Barnes Wins U.S. Open

Vandy assistant claims first major victory in professional career

by Rod Williamson

ROHNERT PARK, Calif. — It’s 1993 and Larry Earnest is teaching his kindergartener to roll a bowling ball down the lane at his establishment in the Illinois prairie town of Vandalia. What were the odds that 28 years later this pig-tailed novice would be competing on national television for the biggest cash prize in the history of the sport?

What were the chances one day she would slip on the green jacket symbolic of the United States Open champion?

Those were just a few of the many thoughts spinning in the mind of Josie Barnes, the associate head coach at Vanderbilt, after she concluded a stunning run to the Open championship Tuesday by defeating Singapore’s Cherie Tan in a tense, 10-frame drama 198-194.

To be clear, few were surprised the Vanderbilt Hall of Famer won this championship, not after 20 years of junior, NCAA and Professional Women’s Bowling Association championships and nine appearances on the Team USA roster. Rather, the proper question is, can anyone expect to win the U.S. Open?

“I came into this tournament with very different expectations than many of the others,” Barnes admitted. “I had a very simple idea of what I wanted to achieve. Up to now this had been my worst year on the tour and this was my last hurrah before our college season begins.”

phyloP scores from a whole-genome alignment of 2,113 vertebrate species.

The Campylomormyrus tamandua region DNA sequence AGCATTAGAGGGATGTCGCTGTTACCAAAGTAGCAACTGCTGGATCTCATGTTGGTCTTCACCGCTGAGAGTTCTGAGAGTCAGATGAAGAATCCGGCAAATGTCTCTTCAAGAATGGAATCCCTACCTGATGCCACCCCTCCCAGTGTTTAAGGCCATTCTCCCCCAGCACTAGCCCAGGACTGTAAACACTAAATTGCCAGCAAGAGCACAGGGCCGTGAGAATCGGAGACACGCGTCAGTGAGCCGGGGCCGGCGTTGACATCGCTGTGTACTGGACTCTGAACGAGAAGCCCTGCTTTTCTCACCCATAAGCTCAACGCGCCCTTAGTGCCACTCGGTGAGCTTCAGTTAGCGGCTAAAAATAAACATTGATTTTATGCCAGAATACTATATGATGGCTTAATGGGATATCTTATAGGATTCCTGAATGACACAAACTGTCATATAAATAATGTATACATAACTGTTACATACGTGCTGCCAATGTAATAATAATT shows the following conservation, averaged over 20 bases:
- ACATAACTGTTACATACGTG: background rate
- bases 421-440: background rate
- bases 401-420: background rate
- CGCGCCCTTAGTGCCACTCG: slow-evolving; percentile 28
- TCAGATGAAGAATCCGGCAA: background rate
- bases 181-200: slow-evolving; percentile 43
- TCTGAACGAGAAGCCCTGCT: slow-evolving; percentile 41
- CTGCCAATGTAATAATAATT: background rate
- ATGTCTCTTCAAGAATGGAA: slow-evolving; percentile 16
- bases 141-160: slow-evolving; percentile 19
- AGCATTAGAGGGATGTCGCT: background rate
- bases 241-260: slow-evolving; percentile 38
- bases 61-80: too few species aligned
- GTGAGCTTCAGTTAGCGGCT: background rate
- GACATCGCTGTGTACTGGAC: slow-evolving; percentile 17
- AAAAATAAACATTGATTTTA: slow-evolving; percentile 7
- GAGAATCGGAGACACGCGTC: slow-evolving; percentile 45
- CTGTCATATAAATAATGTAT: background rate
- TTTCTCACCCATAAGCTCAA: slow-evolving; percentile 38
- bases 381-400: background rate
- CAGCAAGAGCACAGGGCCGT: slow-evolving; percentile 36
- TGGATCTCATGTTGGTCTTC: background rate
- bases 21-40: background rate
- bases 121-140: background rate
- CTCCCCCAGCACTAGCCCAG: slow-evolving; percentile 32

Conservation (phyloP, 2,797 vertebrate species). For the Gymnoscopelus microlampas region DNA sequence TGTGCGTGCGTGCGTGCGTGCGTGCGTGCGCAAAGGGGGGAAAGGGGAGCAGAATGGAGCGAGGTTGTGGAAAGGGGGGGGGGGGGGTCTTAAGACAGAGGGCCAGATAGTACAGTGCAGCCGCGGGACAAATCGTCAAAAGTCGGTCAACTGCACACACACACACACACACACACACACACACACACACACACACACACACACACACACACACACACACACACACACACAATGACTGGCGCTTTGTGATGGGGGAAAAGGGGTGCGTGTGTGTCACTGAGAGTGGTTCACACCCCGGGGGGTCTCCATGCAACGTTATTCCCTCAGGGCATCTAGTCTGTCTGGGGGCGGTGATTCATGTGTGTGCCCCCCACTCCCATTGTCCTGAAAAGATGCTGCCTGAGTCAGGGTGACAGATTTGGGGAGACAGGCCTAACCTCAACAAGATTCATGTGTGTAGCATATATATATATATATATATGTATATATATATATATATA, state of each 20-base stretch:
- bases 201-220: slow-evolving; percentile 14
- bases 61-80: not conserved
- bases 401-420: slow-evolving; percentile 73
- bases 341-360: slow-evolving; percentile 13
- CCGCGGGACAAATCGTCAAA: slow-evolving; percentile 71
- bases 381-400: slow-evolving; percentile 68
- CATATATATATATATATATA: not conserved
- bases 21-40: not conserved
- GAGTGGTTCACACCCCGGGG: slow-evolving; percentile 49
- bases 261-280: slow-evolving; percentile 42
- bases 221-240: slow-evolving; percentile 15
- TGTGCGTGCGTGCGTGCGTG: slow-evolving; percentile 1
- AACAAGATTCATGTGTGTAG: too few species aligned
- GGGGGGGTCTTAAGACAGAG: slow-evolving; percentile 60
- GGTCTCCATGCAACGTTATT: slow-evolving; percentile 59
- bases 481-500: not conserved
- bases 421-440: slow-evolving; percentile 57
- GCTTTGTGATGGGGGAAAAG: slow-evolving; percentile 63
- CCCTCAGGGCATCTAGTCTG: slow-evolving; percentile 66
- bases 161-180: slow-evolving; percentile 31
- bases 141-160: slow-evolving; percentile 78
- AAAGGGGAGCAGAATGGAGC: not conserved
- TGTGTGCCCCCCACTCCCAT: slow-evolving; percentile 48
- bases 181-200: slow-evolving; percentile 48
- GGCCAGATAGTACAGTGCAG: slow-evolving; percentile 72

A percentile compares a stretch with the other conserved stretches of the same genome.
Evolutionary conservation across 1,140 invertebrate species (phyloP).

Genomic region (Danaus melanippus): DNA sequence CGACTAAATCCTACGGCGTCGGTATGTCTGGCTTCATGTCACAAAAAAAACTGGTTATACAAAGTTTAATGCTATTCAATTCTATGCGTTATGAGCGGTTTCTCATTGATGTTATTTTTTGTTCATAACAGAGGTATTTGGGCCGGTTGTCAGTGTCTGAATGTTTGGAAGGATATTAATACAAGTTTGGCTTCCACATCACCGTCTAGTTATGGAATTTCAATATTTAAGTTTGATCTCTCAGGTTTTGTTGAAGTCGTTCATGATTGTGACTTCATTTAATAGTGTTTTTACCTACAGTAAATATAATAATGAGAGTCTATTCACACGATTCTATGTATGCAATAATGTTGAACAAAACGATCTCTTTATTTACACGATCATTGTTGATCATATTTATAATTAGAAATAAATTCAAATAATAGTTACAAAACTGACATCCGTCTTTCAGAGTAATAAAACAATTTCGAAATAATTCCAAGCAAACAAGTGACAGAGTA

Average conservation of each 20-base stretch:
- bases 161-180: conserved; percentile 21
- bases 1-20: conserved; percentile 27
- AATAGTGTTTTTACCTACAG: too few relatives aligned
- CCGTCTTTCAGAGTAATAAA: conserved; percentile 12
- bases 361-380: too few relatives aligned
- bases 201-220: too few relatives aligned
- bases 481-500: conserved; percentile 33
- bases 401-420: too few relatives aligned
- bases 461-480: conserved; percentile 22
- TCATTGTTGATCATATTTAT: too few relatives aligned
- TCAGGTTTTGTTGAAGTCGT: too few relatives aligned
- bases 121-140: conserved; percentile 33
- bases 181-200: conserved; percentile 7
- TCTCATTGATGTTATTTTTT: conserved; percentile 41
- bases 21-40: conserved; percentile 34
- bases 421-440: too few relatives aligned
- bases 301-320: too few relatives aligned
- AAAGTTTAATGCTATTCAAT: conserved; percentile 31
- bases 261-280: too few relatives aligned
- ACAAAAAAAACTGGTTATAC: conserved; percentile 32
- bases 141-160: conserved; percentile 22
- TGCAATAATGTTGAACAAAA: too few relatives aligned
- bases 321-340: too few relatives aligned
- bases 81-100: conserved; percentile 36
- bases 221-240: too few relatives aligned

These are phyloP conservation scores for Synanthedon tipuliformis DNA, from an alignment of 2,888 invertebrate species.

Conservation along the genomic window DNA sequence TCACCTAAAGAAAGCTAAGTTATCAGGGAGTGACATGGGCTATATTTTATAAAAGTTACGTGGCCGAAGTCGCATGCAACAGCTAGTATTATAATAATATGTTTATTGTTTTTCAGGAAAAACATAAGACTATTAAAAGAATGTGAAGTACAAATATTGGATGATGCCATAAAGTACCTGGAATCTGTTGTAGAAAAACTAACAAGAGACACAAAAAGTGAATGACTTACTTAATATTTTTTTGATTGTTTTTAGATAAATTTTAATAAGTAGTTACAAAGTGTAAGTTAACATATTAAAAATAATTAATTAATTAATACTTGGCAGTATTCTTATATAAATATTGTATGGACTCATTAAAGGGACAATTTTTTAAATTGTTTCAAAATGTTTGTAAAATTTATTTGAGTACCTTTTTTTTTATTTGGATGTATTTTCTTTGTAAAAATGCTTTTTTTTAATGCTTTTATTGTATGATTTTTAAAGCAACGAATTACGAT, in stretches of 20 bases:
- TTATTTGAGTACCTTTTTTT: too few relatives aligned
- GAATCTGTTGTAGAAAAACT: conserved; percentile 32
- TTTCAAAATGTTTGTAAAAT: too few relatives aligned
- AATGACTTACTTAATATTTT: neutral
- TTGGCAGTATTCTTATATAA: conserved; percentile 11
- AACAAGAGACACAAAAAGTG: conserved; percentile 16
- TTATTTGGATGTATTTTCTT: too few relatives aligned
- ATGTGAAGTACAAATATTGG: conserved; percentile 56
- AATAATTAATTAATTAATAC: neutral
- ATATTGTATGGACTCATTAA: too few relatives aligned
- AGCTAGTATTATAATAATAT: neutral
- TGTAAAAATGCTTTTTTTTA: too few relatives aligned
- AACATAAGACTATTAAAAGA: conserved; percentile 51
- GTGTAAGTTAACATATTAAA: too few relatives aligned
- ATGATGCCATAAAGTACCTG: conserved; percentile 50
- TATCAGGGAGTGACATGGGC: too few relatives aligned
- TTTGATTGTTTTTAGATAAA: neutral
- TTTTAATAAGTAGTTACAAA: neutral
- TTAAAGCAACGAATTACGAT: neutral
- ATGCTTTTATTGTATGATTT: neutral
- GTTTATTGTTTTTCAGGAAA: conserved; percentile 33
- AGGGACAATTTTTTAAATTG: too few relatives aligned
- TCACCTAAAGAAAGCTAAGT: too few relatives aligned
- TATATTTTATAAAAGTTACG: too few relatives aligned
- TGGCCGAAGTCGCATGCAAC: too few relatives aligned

There is irony in sport. Barnes had come into the tournament with little, if any, momentum and almost no expectations.

“This event was the culmination of the last two years,” Josie related. “Outside the birth of Lisa Ruth my life has been a complete hell (referring to the tragic death of her mother Lisa). But if there is one thing I want Lisa Ruth, the kids at school and other young people watching to know is that we can do hard things. Even when things aren’t going well we can find a way to the other side.

“Things aren’t always going to be rosy. If you look at my tournament the first day I was terrible. I went 9-open my first frame. I had thoughts creeping in on, ‘Why am I here? My season has been lousy, pack it up.’ Then I started thinking that this was something I am supposed to be enjoying. This is something I love to do and just because it’s hard doesn’t mean it has to be frustrating. That night I decided that I was going to leave feeling respectful. That was my goal.”

Barnes began slowly crawling up the leaderboard, gaining momentum and confidence. And when she finished the qualifying with five strikes in six frames to edge Tan by four pins for the top seed, she was zeroed in.

Barnes has won before on the tour – at the 2016 Rochester Open, the 2018 East Hartford Open and the 2019 Greater Cleveland Open – but this was her first  major and by far the most grueling and most coveted. The pressure of the tournament, the intense play, six days and four oil patterns, the crazy long hours and number of games (56 official ones and nearly as many practice games) take a toll.

Barnes is aware much of the buzz is about the $100,000 first place check but she insists that the big payday wasn’t foremost on her mind.

“The U.S. Open title is the one,” Barnes beamed. “If you are going to win an event this is the one you want. There is nothing bigger than winning this tournament. It’s the hardest tournament you will ever bowl.

“When you are competing at this tournament I think that nerves are going to be there. My body is shot. I hope (Vanderbilt head coach) John (Williamson) is OK with me rolling into the office in a wheel chair.”

Additional coverage of Barnes’ first major championship can be found on